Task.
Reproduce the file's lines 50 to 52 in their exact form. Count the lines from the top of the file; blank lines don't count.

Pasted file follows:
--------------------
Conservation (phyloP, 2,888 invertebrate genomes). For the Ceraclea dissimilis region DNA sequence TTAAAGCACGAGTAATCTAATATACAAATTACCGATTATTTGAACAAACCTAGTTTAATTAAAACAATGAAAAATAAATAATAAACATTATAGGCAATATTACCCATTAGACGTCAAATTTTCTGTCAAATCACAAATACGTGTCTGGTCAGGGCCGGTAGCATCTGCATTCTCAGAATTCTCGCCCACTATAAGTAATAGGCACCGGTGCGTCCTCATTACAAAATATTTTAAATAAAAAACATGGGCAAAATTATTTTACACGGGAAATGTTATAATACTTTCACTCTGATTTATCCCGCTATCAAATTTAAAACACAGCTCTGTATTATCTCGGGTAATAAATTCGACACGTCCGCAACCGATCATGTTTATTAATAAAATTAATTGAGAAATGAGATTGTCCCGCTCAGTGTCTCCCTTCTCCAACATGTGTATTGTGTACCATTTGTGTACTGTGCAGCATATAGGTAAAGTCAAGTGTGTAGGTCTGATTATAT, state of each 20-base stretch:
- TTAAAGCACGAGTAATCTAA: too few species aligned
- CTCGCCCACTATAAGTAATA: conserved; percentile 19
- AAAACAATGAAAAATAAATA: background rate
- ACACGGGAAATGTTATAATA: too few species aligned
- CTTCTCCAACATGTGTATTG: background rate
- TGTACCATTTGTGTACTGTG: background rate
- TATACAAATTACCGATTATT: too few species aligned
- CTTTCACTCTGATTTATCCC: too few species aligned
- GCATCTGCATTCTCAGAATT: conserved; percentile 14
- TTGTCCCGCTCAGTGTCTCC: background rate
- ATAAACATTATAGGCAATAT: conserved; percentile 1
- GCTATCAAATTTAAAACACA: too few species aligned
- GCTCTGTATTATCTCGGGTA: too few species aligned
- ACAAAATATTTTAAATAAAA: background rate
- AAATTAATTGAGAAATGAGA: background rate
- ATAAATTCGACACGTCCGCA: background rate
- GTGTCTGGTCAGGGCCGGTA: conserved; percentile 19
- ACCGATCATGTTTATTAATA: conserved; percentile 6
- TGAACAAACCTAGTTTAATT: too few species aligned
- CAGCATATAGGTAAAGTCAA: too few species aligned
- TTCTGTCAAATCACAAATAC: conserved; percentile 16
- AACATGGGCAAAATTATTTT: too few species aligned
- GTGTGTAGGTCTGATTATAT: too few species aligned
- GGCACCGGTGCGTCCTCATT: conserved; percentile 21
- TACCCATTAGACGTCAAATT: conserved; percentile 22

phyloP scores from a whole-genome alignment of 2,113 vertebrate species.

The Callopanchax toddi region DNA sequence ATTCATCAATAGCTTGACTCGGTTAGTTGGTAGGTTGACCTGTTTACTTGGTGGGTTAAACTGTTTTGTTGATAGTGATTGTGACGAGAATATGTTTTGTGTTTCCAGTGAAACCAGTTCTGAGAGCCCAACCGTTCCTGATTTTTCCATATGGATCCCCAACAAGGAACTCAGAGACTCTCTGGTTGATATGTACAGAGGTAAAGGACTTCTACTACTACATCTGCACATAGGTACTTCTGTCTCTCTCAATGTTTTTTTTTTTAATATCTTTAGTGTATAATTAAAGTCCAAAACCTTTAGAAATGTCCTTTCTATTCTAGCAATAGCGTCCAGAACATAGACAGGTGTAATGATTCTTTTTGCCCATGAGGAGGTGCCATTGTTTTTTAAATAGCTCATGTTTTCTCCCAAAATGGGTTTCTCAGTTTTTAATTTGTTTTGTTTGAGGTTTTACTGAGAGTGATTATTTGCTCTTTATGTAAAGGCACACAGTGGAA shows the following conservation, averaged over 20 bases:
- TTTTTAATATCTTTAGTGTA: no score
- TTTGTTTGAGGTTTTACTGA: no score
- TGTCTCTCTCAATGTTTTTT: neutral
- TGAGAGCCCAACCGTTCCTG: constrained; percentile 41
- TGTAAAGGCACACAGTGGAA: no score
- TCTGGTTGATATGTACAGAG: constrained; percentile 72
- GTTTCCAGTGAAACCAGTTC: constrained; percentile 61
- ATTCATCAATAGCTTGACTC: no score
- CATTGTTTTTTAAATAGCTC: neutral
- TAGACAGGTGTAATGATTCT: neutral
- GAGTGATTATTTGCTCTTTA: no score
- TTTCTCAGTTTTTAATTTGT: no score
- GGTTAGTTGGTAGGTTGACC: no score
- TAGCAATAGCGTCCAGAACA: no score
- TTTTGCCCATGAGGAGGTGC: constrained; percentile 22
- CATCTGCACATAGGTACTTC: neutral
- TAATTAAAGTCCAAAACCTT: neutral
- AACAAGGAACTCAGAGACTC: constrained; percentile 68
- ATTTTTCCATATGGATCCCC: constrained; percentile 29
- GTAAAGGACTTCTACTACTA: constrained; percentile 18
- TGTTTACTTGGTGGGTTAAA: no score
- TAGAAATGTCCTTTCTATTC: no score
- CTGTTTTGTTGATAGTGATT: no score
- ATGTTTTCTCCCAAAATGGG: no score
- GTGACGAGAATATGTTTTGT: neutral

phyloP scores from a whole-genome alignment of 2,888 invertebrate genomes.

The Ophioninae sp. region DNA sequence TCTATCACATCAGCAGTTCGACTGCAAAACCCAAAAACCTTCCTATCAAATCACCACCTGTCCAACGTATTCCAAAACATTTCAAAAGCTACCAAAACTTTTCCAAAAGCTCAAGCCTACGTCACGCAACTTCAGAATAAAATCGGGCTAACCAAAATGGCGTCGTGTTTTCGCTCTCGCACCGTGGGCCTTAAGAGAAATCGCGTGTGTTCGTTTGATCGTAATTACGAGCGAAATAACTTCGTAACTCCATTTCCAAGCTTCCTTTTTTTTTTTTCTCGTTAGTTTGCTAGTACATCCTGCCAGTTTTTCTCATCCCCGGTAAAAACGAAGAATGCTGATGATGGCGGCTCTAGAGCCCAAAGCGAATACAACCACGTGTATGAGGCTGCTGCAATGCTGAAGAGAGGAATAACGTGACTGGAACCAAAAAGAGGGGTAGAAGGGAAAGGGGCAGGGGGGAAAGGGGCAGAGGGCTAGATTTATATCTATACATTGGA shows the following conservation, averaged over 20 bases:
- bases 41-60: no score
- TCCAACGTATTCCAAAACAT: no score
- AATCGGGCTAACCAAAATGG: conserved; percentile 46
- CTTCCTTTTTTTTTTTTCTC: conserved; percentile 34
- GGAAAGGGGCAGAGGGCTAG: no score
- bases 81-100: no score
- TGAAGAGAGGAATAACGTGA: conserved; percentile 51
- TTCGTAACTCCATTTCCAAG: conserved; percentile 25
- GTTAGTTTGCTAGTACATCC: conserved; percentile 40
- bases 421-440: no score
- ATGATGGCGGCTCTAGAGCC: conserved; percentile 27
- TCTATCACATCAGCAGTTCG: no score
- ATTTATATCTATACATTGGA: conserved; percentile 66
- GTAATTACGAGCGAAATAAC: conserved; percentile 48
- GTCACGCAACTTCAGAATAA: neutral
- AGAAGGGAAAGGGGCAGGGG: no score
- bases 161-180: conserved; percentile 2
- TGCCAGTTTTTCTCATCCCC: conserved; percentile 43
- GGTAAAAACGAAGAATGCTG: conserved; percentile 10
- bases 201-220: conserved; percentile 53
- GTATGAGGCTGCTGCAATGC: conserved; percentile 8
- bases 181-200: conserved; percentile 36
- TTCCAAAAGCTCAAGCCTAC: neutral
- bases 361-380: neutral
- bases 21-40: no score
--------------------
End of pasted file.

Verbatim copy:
- TAGAAATGTCCTTTCTATTC: no score
- CTGTTTTGTTGATAGTGATT: no score
- ATGTTTTCTCCCAAAATGGG: no score